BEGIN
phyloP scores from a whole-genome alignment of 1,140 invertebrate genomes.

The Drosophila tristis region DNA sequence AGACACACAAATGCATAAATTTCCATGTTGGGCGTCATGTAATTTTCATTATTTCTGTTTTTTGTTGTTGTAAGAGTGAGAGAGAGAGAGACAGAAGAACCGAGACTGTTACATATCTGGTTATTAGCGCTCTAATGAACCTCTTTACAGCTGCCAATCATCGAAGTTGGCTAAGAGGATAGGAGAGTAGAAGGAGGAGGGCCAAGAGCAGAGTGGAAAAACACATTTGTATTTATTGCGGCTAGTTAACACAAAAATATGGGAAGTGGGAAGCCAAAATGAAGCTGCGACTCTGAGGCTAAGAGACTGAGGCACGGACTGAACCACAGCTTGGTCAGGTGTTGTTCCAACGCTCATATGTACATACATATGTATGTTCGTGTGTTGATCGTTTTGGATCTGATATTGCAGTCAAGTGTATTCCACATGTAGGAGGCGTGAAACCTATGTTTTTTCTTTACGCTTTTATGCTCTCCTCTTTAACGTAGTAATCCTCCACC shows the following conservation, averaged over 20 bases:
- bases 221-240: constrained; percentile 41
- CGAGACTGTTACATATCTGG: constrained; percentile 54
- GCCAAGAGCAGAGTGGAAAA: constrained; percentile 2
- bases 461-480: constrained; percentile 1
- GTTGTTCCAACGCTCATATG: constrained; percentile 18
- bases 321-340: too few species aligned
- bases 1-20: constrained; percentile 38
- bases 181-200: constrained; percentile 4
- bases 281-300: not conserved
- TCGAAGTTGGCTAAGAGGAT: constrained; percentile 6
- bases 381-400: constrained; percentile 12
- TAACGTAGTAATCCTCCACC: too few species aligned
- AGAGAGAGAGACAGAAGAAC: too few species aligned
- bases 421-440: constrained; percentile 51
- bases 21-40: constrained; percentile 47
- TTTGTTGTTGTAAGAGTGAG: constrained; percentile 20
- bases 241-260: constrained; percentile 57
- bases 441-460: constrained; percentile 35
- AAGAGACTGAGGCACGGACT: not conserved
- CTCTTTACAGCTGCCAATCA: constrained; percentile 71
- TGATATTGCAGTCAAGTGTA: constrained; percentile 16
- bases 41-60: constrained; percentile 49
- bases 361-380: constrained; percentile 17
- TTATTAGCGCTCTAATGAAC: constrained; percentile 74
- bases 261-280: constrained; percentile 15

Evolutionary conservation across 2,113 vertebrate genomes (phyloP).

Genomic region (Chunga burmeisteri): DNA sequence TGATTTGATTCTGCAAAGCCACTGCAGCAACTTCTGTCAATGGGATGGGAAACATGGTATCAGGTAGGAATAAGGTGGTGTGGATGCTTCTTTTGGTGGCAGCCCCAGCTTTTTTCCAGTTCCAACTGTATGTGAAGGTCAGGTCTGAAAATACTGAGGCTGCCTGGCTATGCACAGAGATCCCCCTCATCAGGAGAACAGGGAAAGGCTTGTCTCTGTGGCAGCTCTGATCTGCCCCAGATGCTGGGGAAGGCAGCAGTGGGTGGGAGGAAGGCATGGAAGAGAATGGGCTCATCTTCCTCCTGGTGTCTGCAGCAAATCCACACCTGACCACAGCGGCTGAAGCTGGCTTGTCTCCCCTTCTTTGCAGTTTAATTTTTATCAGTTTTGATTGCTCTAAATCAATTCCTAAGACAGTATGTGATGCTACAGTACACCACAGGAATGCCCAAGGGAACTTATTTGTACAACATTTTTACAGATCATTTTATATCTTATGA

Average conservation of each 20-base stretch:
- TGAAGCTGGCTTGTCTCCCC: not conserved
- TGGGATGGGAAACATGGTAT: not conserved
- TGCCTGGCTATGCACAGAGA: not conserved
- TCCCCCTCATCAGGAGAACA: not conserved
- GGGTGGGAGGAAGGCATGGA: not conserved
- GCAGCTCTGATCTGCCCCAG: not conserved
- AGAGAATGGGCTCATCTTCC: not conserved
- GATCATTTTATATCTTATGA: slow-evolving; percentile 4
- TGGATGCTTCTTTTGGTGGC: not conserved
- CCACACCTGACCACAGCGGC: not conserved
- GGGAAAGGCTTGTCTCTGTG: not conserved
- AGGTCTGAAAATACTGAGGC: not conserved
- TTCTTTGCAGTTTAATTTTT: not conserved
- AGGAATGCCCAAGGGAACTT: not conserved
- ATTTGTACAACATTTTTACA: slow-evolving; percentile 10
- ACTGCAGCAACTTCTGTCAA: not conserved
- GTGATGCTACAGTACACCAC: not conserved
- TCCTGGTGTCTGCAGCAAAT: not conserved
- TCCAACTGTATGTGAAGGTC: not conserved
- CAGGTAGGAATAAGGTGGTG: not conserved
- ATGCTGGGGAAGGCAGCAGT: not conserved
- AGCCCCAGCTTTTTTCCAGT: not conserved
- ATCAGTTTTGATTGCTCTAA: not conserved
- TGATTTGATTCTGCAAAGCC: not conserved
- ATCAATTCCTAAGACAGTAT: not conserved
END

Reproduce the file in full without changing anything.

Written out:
phyloP scores from a whole-genome alignment of 1,140 invertebrate genomes.

The Drosophila tristis region DNA sequence AGACACACAAATGCATAAATTTCCATGTTGGGCGTCATGTAATTTTCATTATTTCTGTTTTTTGTTGTTGTAAGAGTGAGAGAGAGAGAGACAGAAGAACCGAGACTGTTACATATCTGGTTATTAGCGCTCTAATGAACCTCTTTACAGCTGCCAATCATCGAAGTTGGCTAAGAGGATAGGAGAGTAGAAGGAGGAGGGCCAAGAGCAGAGTGGAAAAACACATTTGTATTTATTGCGGCTAGTTAACACAAAAATATGGGAAGTGGGAAGCCAAAATGAAGCTGCGACTCTGAGGCTAAGAGACTGAGGCACGGACTGAACCACAGCTTGGTCAGGTGTTGTTCCAACGCTCATATGTACATACATATGTATGTTCGTGTGTTGATCGTTTTGGATCTGATATTGCAGTCAAGTGTATTCCACATGTAGGAGGCGTGAAACCTATGTTTTTTCTTTACGCTTTTATGCTCTCCTCTTTAACGTAGTAATCCTCCACC shows the following conservation, averaged over 20 bases:
- bases 221-240: constrained; percentile 41
- CGAGACTGTTACATATCTGG: constrained; percentile 54
- GCCAAGAGCAGAGTGGAAAA: constrained; percentile 2
- bases 461-480: constrained; percentile 1
- GTTGTTCCAACGCTCATATG: constrained; percentile 18
- bases 321-340: too few species aligned
- bases 1-20: constrained; percentile 38
- bases 181-200: constrained; percentile 4
- bases 281-300: not conserved
- TCGAAGTTGGCTAAGAGGAT: constrained; percentile 6
- bases 381-400: constrained; percentile 12
- TAACGTAGTAATCCTCCACC: too few species aligned
- AGAGAGAGAGACAGAAGAAC: too few species aligned
- bases 421-440: constrained; percentile 51
- bases 21-40: constrained; percentile 47
- TTTGTTGTTGTAAGAGTGAG: constrained; percentile 20
- bases 241-260: constrained; percentile 57
- bases 441-460: constrained; percentile 35
- AAGAGACTGAGGCACGGACT: not conserved
- CTCTTTACAGCTGCCAATCA: constrained; percentile 71
- TGATATTGCAGTCAAGTGTA: constrained; percentile 16
- bases 41-60: constrained; percentile 49
- bases 361-380: constrained; percentile 17
- TTATTAGCGCTCTAATGAAC: constrained; percentile 74
- bases 261-280: constrained; percentile 15

Evolutionary conservation across 2,113 vertebrate genomes (phyloP).

Genomic region (Chunga burmeisteri): DNA sequence TGATTTGATTCTGCAAAGCCACTGCAGCAACTTCTGTCAATGGGATGGGAAACATGGTATCAGGTAGGAATAAGGTGGTGTGGATGCTTCTTTTGGTGGCAGCCCCAGCTTTTTTCCAGTTCCAACTGTATGTGAAGGTCAGGTCTGAAAATACTGAGGCTGCCTGGCTATGCACAGAGATCCCCCTCATCAGGAGAACAGGGAAAGGCTTGTCTCTGTGGCAGCTCTGATCTGCCCCAGATGCTGGGGAAGGCAGCAGTGGGTGGGAGGAAGGCATGGAAGAGAATGGGCTCATCTTCCTCCTGGTGTCTGCAGCAAATCCACACCTGACCACAGCGGCTGAAGCTGGCTTGTCTCCCCTTCTTTGCAGTTTAATTTTTATCAGTTTTGATTGCTCTAAATCAATTCCTAAGACAGTATGTGATGCTACAGTACACCACAGGAATGCCCAAGGGAACTTATTTGTACAACATTTTTACAGATCATTTTATATCTTATGA

Average conservation of each 20-base stretch:
- TGAAGCTGGCTTGTCTCCCC: not conserved
- TGGGATGGGAAACATGGTAT: not conserved
- TGCCTGGCTATGCACAGAGA: not conserved
- TCCCCCTCATCAGGAGAACA: not conserved
- GGGTGGGAGGAAGGCATGGA: not conserved
- GCAGCTCTGATCTGCCCCAG: not conserved
- AGAGAATGGGCTCATCTTCC: not conserved
- GATCATTTTATATCTTATGA: slow-evolving; percentile 4
- TGGATGCTTCTTTTGGTGGC: not conserved
- CCACACCTGACCACAGCGGC: not conserved
- GGGAAAGGCTTGTCTCTGTG: not conserved
- AGGTCTGAAAATACTGAGGC: not conserved
- TTCTTTGCAGTTTAATTTTT: not conserved
- AGGAATGCCCAAGGGAACTT: not conserved
- ATTTGTACAACATTTTTACA: slow-evolving; percentile 10
- ACTGCAGCAACTTCTGTCAA: not conserved
- GTGATGCTACAGTACACCAC: not conserved
- TCCTGGTGTCTGCAGCAAAT: not conserved
- TCCAACTGTATGTGAAGGTC: not conserved
- CAGGTAGGAATAAGGTGGTG: not conserved
- ATGCTGGGGAAGGCAGCAGT: not conserved
- AGCCCCAGCTTTTTTCCAGT: not conserved
- ATCAGTTTTGATTGCTCTAA: not conserved
- TGATTTGATTCTGCAAAGCC: not conserved
- ATCAATTCCTAAGACAGTAT: not conserved